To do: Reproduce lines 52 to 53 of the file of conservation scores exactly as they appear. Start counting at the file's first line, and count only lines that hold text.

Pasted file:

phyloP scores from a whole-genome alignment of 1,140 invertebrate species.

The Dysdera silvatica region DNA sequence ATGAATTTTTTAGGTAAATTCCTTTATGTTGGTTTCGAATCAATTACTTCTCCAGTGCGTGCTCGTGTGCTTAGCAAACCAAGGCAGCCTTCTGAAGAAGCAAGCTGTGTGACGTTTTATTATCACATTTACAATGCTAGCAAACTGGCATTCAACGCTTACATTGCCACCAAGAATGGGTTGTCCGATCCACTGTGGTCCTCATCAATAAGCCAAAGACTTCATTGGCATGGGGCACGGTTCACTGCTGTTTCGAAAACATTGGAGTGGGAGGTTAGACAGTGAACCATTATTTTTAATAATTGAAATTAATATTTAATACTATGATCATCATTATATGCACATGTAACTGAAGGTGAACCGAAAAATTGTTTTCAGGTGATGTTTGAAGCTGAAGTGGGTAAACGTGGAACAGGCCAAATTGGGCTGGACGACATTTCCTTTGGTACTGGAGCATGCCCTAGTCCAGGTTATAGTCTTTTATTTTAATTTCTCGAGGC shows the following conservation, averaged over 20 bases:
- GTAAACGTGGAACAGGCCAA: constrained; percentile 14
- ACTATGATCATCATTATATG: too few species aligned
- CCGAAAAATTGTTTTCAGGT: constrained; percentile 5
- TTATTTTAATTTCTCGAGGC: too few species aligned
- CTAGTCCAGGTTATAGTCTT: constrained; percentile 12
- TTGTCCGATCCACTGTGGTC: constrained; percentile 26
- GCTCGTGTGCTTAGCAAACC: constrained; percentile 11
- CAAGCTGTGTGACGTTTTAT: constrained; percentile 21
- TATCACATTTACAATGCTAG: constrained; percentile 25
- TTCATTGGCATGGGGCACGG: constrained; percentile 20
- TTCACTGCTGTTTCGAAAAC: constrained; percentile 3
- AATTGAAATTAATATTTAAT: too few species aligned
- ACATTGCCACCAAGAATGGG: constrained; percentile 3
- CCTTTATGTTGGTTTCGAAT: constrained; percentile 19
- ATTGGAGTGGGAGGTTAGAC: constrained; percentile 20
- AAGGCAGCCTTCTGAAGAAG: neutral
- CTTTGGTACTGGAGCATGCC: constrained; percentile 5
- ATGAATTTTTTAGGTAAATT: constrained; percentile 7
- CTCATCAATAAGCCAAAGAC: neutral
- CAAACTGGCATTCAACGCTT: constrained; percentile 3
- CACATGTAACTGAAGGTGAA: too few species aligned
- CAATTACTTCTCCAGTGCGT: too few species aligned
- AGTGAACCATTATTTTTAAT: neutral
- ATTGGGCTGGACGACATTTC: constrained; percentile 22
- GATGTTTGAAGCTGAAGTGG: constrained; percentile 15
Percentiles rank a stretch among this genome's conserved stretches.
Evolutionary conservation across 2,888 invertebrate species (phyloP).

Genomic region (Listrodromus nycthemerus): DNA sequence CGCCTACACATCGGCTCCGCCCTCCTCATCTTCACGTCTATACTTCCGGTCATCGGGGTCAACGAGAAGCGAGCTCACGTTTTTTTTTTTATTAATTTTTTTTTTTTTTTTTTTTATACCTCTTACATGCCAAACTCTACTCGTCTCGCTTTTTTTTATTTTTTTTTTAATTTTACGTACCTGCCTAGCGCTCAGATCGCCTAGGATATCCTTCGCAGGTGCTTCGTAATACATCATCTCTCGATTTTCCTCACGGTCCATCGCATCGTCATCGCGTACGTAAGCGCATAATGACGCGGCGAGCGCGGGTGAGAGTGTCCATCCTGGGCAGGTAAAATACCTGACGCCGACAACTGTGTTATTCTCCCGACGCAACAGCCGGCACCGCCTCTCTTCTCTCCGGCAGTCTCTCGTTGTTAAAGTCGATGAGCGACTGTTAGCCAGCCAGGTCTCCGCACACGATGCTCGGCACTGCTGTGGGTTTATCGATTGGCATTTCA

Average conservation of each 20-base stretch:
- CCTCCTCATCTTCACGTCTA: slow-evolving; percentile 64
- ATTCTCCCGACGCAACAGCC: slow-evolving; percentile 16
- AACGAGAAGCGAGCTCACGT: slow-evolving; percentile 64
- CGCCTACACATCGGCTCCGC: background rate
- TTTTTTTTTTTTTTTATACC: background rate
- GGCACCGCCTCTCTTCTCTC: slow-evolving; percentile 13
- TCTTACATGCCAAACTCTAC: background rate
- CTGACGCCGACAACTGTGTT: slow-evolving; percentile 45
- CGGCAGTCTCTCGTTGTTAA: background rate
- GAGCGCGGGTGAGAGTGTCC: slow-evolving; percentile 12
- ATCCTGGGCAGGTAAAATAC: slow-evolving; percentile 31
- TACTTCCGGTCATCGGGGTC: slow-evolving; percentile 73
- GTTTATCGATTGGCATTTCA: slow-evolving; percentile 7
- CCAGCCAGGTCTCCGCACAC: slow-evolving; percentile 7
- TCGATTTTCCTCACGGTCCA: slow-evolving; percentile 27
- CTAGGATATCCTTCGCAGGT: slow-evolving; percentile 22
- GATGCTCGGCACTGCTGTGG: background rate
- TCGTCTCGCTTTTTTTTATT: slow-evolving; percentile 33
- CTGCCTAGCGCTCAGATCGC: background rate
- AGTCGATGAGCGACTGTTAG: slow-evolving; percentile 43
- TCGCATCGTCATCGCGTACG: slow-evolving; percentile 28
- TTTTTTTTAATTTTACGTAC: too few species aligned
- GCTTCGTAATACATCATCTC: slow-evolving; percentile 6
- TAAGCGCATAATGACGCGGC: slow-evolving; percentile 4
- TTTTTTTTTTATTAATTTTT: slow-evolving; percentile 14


- TCGCATCGTCATCGCGTACG: slow-evolving; percentile 28
- TTTTTTTTAATTTTACGTAC: too few species aligned